I already mentioned that I wasn't a doctor, but I would say that if you have acrophobia, check with your doctor first to see if there are any serious problems with climbing a mountain where there is some scrambling and some uncomfortable drop-offs.  I for one have pretty severe acrophobia and fear of falling, but it turned out that 98% of Kilimanjaro was just fine.  There were just a few spots that made my spine tingle, but I made it without too much freaking out.  If you take one of the routes scaling the Barranco Wall, you might find it to be a little challenging, but I can attest that it was not nearly as bad as I had made it out to be.  Most of conquering Kilimanjaro is mental.  It is best not to overthink these areas, as most of the time you will probably find that you worried yourself sick for nothing.  Also, remember that your guides will be there to ensure your safety, and they will help you master the "monkey business" if you follow their instructions. 


6.  What is the best route?

That's a matter of opinion, but most like Machame.  That's the one I did.  It was great but very challenging.  If you don't want to deal with Barranco (something I recommend you don't stress about), then take Rongai or Marangu.  Check our Routes page for detailed descriptions of all the routes.  

If you do have a fear of heights and have some difficulty with steep areas, it is best to avoid the Umbwe to Western Breach.  


7.  Aside from physical training, is there anything you recommend to mentally prepare?

Absolutely. This is the Dirty Freedom Adventures difference.  Included in your package is two hours of what we call "mental preparation" for the climb--you know, that 90% of what gets you to the summit?  We can tailor your experience to whatever works for you.  Examples can include meditation, prayer, affirmations, and mindfulness.  Our goal is to free you of fear and mental baggage as much as humanly possible so you can be free and clear to fully experience your climb.  Remember:  this experience will transform you.  We want you to be ready for that transformation so you get the most out of your trip.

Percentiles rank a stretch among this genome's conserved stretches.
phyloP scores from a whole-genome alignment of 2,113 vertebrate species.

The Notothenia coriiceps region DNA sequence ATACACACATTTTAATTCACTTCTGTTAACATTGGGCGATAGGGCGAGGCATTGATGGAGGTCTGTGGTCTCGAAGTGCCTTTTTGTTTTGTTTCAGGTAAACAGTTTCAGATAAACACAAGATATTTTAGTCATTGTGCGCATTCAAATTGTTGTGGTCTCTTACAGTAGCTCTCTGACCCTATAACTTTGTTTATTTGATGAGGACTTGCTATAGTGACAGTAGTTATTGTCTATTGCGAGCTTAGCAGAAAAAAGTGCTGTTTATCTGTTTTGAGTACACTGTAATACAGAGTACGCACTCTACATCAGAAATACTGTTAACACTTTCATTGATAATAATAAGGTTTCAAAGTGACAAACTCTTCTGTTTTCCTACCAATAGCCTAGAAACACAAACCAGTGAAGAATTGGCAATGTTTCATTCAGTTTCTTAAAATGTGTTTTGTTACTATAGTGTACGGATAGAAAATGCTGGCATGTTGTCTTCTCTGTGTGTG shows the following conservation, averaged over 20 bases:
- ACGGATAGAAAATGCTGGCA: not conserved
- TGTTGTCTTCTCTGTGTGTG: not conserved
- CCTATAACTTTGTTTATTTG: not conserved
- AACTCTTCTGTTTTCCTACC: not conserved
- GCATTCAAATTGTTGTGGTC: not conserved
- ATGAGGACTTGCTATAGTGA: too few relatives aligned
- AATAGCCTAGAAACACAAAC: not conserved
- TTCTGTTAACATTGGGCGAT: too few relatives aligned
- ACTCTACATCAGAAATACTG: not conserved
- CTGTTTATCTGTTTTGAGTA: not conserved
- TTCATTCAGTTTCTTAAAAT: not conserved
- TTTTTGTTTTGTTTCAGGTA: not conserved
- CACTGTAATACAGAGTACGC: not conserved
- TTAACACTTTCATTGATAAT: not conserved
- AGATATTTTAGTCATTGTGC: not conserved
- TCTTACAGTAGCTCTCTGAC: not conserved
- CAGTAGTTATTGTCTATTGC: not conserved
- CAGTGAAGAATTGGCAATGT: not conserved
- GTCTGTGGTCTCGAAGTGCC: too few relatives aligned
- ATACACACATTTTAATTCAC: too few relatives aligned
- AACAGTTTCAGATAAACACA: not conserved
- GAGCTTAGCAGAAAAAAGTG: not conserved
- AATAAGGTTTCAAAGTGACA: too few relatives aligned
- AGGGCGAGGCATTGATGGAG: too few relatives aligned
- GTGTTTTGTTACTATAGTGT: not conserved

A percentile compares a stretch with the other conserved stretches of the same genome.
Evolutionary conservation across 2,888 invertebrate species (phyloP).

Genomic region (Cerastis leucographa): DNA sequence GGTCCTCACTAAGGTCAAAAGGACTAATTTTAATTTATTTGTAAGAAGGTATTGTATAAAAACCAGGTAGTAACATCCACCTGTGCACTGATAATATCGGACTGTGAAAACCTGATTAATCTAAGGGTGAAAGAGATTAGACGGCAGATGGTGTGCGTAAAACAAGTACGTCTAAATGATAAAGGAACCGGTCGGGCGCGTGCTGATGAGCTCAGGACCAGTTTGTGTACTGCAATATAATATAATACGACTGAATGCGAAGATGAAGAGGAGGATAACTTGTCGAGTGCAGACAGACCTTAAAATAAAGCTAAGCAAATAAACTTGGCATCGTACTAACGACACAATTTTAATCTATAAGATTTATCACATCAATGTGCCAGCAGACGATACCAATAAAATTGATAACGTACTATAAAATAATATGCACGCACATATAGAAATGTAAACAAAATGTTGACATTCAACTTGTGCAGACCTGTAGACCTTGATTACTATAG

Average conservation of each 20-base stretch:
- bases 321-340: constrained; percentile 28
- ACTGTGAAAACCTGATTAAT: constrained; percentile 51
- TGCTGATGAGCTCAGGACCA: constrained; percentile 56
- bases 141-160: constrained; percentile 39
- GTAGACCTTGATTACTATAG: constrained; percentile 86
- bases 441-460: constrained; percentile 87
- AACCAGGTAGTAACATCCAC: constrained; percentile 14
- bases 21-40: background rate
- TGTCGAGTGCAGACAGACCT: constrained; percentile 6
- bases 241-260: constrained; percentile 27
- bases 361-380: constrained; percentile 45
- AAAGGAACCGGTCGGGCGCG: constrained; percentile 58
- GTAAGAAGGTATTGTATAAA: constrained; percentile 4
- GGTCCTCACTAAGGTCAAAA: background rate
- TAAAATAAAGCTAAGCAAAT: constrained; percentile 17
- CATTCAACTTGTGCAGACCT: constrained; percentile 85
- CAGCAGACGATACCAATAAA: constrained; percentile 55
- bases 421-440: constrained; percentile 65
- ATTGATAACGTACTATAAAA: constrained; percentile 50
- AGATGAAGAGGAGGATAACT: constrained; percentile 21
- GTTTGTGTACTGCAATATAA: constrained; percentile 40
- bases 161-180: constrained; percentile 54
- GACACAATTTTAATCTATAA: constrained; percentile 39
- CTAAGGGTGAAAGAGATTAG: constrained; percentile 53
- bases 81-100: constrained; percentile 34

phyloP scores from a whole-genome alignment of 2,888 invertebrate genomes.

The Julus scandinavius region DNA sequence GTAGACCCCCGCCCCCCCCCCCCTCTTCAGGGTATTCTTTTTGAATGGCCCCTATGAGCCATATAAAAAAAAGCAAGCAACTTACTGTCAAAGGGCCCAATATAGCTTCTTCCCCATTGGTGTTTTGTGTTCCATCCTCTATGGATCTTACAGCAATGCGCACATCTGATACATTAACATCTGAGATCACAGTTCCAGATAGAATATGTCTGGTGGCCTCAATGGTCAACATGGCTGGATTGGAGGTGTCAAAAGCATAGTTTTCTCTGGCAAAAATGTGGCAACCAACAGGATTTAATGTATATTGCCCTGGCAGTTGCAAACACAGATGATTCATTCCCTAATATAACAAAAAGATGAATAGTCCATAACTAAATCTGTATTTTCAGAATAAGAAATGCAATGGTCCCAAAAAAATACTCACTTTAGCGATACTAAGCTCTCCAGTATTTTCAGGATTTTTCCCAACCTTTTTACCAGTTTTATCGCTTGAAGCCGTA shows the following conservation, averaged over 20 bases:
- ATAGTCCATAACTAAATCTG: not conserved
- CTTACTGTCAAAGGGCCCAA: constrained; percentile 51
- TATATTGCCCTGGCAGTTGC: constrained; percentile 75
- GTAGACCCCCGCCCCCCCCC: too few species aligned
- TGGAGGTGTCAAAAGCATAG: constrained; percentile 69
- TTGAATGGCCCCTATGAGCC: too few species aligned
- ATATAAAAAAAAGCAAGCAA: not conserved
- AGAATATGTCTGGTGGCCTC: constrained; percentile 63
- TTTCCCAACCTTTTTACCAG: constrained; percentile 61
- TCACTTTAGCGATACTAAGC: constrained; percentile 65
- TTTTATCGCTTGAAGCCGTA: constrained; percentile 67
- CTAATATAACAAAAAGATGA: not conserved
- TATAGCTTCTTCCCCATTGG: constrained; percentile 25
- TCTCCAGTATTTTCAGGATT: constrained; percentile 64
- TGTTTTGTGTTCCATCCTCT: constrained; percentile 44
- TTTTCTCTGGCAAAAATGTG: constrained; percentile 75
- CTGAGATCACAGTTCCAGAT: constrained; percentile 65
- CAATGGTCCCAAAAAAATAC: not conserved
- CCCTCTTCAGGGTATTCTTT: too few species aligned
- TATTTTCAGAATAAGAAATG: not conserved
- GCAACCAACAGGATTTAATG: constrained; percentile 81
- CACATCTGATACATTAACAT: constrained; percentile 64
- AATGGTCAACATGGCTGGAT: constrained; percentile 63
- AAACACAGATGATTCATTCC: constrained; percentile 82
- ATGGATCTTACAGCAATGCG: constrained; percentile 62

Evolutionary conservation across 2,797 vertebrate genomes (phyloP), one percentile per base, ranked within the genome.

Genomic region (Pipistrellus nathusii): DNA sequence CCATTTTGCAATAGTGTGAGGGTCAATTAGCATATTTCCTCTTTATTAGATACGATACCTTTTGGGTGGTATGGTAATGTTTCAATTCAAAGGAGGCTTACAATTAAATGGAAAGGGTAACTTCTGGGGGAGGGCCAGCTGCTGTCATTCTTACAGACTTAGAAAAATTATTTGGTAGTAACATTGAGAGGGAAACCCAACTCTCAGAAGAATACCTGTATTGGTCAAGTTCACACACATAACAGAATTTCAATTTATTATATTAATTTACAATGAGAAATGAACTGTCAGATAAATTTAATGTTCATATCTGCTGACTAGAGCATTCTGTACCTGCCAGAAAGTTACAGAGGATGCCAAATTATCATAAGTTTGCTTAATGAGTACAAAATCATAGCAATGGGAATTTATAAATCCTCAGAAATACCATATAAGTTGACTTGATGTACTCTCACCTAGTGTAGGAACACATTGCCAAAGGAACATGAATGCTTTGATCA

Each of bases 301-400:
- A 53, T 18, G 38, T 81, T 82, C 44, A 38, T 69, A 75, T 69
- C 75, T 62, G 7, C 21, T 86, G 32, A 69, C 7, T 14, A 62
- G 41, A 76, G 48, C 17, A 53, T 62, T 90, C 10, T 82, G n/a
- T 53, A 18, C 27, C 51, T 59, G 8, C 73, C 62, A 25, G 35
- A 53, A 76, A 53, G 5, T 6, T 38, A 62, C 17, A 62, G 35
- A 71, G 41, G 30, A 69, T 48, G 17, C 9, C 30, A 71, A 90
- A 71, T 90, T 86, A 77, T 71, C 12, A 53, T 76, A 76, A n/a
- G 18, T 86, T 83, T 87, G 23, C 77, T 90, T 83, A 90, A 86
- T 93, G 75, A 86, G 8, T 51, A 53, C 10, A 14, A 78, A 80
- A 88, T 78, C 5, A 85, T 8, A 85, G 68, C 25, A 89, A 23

If you want professional assistance from someone trained in mindfulness and meditation (etc.), we can provide recommendations.


8.  Do I need any technical climbing skills to climb Kilimanjaro?

No.  While there is some scrambling on the Barranco Wall and in a few other places (depending on your route), the rest is basically just hiking up a mountain.  The most important thing you can do to prepare is to train vigorously (and prepare mentally as noted above).  In Larick's experience, the people who have had the most trouble are those who come undertrained.  We can help you find a trainer and/or regimen to assist. 


9.  What surprised you most about your climb?  

Well, it had to be my state of mind at the summit.  Of all the emotions I could possibly experience, I would not have though anger would be one of them.  But that is the emotion I had there--anger.  I thought, "why am I here? This is not fit for human being or animal!  I want my Mom!  Get me outta here!"  This is an example of how the Kilimanjaro experience is different for everyone. 


10.  If you could give me only one piece of advice to succeed, what would it be?

This one comes directly from Larick:  TRAINING!  As noted above, those who are not properly trained for Kilimanjaro decrease their chances of summiting, not to mention that the climb itself will simply be more difficult.  This doesn't mean you have to run marathons or kill yourself; you simply need to use common sense and follow a good plan. You also receive two hours of "mental preparation" as noted in item 7 above.  In the Honey Badger's humble opinion, the mental preparation and state of mind are more important than the physical in some ways (though PLEASE don't skimp on the physical training. You will make it needlessly harder for yourself). 



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One way to get the most out of life is to look upon it as an adventure.
William Feather